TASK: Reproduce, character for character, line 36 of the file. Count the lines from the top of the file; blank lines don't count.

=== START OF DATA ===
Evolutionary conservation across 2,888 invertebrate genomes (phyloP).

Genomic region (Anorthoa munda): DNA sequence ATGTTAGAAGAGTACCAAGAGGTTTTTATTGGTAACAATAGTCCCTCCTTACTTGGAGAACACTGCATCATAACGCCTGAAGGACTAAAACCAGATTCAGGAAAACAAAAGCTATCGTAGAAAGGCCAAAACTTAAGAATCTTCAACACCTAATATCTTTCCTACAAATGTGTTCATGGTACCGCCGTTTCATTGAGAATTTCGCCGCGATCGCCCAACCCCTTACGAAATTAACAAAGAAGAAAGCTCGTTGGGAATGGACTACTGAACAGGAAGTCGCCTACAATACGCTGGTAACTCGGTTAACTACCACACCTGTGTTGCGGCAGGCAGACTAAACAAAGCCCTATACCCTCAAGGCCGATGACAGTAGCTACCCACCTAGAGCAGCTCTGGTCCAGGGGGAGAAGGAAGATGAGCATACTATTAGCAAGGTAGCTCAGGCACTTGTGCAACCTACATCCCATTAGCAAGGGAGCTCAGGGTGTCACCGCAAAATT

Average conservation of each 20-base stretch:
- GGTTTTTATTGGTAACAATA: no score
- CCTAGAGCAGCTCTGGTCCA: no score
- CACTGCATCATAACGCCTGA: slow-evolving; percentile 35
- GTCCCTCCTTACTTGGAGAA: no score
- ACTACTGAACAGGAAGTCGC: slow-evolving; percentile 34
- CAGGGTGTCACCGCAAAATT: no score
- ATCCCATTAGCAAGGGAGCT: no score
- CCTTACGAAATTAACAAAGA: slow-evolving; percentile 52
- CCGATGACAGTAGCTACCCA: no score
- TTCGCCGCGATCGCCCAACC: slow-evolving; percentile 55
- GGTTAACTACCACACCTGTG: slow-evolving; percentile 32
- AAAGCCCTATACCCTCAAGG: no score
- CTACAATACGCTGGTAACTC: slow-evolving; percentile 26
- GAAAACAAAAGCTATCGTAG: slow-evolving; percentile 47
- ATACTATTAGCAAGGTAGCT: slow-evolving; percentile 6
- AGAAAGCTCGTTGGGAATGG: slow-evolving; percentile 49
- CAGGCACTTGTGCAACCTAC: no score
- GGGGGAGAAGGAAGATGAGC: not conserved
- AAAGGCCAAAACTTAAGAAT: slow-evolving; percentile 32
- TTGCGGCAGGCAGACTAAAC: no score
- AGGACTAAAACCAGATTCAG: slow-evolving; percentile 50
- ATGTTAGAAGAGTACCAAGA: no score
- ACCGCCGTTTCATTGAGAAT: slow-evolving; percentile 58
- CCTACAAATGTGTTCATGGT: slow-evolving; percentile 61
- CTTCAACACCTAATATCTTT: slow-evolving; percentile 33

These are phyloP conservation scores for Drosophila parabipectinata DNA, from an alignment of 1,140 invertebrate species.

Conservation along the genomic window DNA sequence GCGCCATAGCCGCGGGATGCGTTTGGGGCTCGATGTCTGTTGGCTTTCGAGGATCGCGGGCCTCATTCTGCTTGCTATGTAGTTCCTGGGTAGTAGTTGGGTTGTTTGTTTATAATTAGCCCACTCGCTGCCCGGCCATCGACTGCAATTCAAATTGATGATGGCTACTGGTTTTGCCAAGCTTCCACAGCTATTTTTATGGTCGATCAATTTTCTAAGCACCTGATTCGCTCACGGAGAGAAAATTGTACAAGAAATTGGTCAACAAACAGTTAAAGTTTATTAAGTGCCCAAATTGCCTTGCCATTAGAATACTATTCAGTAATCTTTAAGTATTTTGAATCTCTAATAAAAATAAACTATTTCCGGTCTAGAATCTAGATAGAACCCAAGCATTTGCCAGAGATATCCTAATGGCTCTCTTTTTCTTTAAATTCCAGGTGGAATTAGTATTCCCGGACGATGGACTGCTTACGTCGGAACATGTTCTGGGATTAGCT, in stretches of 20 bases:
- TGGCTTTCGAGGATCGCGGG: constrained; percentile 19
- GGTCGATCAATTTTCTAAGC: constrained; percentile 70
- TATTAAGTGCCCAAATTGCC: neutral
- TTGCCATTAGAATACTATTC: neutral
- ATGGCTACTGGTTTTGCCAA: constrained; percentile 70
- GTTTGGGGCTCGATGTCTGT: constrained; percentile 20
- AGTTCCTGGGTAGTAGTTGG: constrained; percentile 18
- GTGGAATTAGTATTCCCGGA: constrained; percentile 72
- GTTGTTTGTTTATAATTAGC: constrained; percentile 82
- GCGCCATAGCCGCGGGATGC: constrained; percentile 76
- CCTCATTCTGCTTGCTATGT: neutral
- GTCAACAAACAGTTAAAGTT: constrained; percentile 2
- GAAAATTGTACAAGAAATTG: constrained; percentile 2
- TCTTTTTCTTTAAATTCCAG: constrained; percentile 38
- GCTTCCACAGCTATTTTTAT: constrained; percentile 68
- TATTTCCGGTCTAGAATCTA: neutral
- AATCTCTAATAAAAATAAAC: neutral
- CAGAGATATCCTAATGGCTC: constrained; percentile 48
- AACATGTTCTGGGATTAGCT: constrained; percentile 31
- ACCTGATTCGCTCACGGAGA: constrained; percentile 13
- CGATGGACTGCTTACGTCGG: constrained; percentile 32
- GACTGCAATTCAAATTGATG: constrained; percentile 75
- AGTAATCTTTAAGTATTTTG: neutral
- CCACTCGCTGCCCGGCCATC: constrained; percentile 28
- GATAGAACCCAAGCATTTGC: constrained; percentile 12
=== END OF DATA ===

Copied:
- GTTTGGGGCTCGATGTCTGT: constrained; percentile 20